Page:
Get Thee to Missouri! 

Did you phone while we were gone?

We missed it all!  We were camping and there was little or no signal for most of the time! No robo calls from politicians, pseudo-social security police, or computer guys who tell us our PC is broken.  We missed the fifteen political “mean” commercials between the local and national news on CBS!  How lucky we were!

 

Roller-Coasting Across Missouri

The little Beetle was right behind the giant!

We are road-testing our new RV.  (Yes, you have to do this.) So, we brought the Beetle with us just in case we ran into trouble.  It followed the black and blue Newmar giant everywhere it went.  We broke up the ride to our Shut-Ins destination to a couple of days because the roads were so questionable.  A 3.5-hour drive from Lake of the Ozarks State Campground in Osage Beach took us all day.

It reminded me of the 12-15 hour rides we took as a child from Michigan to Holly Hill, Kentucky on old US 25.  We were up and down and around and to the left and to the right on the road.   This topsy-turvy drive kept me motion sick. 

On today’s trip the roads went in every direction and the motion sickness came back. The sun kept creeping around us.  Many times, I saw Tom and the RV go down a hill and I wondered if I was going to find them, especially at Dillard Mill. He crept down a 90-degree sand and gravel road.  What? How will he ever turn around?

Here’s a good one for you! This is a trailer and two guys were camping in it!

St. James,  but it did not have the Infirmary Blues!

I am worn out — just looking at these!

By the by, we passed through a small town just off I44, St. James.  We want to explore this little town with a winery and a Vacuum Cleaner Museum and Factory!  Ft. Leonard Wood is nearby! Next time

Johnson’s Shut-Ins is a Hallelujah Shout-Out!

Today we settled in at the Johnson’s Shut-Ins State Park Campground.  It is one of the best campgrounds in the state!!!  There is a lot of space between sites, very little smoke, and we can’t see a single person camping around our neat full-hookup concrete pad!  We want to return but when?  The Shut-Ins are south of Interstate 44 and the territory hasn’t been claimed by anyone yet! Just kidding!

The Shut-In’s and Black River

These are the boulders called “Shut-Ins.”

This afternoon we hiked the Shut-Ins!  (There are several other well-marked hikes in the area.) What a funny geological name but the sight was to behold.  There are paved paths and wooden stairs that lead you to a great viewing place.  Anyone can enjoy the Shut-Ins.  (They spent a lot of time and money on planning this park.) Then, if you want to continue around the ravine, you must climb straight up to the sky on rocks close to the edge of the ravine.  We kept going but our bodies are complaining now.

Do you see Tom at the top? I am following!

Who would have believed that Missouri had a gorge with teal blue glimmering water and loads of huge fish! If you have the courage you can climb on the boulders in the middle of the East Fork Black River and swim? for a foot or so! We saw many people doing it!  This is a fantastic place to visit!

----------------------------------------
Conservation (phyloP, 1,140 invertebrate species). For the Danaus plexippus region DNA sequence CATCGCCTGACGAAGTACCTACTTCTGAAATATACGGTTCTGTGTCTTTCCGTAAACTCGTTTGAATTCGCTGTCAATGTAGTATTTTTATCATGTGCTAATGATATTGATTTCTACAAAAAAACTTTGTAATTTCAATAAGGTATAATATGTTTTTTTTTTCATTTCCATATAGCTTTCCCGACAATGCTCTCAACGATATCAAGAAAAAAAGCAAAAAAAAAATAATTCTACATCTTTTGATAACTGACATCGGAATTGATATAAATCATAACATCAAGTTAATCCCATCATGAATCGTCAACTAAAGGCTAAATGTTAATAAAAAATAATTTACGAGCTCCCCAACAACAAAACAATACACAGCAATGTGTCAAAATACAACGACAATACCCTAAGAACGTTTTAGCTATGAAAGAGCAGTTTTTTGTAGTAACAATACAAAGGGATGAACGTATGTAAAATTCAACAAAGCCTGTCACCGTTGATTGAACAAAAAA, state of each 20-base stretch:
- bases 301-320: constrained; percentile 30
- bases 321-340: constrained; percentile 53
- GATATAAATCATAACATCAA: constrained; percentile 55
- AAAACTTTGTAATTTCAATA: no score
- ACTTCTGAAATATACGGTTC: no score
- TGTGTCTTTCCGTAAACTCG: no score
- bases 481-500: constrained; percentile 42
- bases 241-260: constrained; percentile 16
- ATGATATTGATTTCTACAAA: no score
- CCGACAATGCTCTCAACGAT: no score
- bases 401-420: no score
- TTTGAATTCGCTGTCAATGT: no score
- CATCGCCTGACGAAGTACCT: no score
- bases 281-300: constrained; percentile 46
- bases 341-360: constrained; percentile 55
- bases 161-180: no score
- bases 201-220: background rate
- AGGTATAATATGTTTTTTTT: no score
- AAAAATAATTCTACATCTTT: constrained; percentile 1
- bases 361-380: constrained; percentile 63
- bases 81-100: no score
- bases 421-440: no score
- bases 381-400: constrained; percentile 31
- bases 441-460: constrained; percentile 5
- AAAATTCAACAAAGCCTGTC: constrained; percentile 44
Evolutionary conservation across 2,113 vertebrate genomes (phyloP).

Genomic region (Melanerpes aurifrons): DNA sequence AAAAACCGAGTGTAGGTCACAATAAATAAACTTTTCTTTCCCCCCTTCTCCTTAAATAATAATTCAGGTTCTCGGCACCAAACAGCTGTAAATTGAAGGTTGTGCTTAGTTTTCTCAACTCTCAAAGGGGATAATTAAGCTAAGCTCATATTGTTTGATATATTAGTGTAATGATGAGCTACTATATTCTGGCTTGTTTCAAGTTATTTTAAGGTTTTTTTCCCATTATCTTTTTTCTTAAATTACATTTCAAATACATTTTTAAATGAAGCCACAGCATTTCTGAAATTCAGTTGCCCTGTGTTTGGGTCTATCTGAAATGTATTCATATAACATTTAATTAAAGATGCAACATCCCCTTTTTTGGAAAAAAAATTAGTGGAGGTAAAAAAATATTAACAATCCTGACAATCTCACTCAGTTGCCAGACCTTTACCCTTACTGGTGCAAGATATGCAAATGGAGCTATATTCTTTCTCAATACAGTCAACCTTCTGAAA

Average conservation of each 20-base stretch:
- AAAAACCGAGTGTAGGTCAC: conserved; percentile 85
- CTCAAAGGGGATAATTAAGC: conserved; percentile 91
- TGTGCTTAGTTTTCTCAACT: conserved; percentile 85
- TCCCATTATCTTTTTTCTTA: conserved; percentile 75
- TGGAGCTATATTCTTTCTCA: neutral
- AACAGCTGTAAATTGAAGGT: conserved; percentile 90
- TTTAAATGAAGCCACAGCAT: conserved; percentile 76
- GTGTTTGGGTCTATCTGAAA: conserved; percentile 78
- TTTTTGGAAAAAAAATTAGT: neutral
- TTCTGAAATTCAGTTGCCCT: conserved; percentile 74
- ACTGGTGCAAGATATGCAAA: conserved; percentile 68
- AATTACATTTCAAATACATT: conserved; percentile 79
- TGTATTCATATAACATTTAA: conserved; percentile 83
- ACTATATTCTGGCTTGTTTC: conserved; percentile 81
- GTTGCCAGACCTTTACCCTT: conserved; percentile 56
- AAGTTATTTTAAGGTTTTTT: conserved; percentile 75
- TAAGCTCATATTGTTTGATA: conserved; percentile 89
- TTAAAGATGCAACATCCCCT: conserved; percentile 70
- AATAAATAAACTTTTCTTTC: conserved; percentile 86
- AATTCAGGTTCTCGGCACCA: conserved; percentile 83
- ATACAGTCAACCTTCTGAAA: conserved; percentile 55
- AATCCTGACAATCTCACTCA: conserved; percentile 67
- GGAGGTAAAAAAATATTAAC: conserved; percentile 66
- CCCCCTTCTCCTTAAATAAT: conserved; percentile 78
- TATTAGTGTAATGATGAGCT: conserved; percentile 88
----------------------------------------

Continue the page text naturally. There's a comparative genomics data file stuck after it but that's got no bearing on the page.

Here is the gorge and Black River!

This was taken with a long lens high above the water. These fish are huge!

Dillard Mill State Historic Site Offers a Peaceful Respite to All Who Visit!

What a beautiful park!

Yesterday on the way to the Shut-Ins we stopped at Dillard Mill State Historic Site.

Months ago, we attended a lecture by Brent Frazee, a retired nature reporter, from the Kansas City Star.  We found his descriptions of the south-central Missouri intriguing, so we followed his lead for this trip.  You won’t find a more calming and beautiful setting in Missouri than Dillard Mill with the pond and waterfall calling out to you.  Be warned, the road to Dillard is a killer!  Tom says that if you ride motorcycles or ATV’s, this would be a great dusty adventure!

Taum Sauk Mountain State Park, Ironton, and Lesterville

What is this in Lesterville? Do you suppose they sell gas?

Visiting Lesterville was a “must” because my dad’s name was Lester.  Lesterville’s greatness faded a century ago.  The area near Lesterville was mined for almost 300 years. The names of the towns betray the thousands of miles of underground caverns and railroads; Steelville, Irondale, Leadville, Chloride, Mineral Point, Mine La Motte, Vulcan, and of course, Ironton.

Here’s the courthouse!

Ironton is stuck somewhere in time. The Iron County Courthouse display recognizes battles from the Civil War.  One of the best buildings in town was the Masonic Temple (again!).  We searched for a restaurant and found a great Checo’s (They spelled incorrectly.) which seemed really out of place.  Tom commented that we only lived a few hundred miles away, but it seemed as if we were visiting another country!

Masons are in almost every town we visit. What an influence they must have been on our history!

Then there was Taum Sauk Mountain, the highest point in Missouri at over 1700 feet above sea level. People have raved about this park to us for years!  The best thing about the park was the lovely autumn trees whose branches (arms) reached across the road to touch their friends–stunningly beautiful!

Tom is standing on the highest point in Missouri!

Who lives in this trunk?

Today we visited the Missouri Mines State Historical Site!  In the heart of Missouri, it merits national and regional attention! More on this later!  It is raining too hard to adventure out the rest of the day! Tomorrow we head for St. Louis!

As always, this post is copyrighted by Marla J. Selvidge

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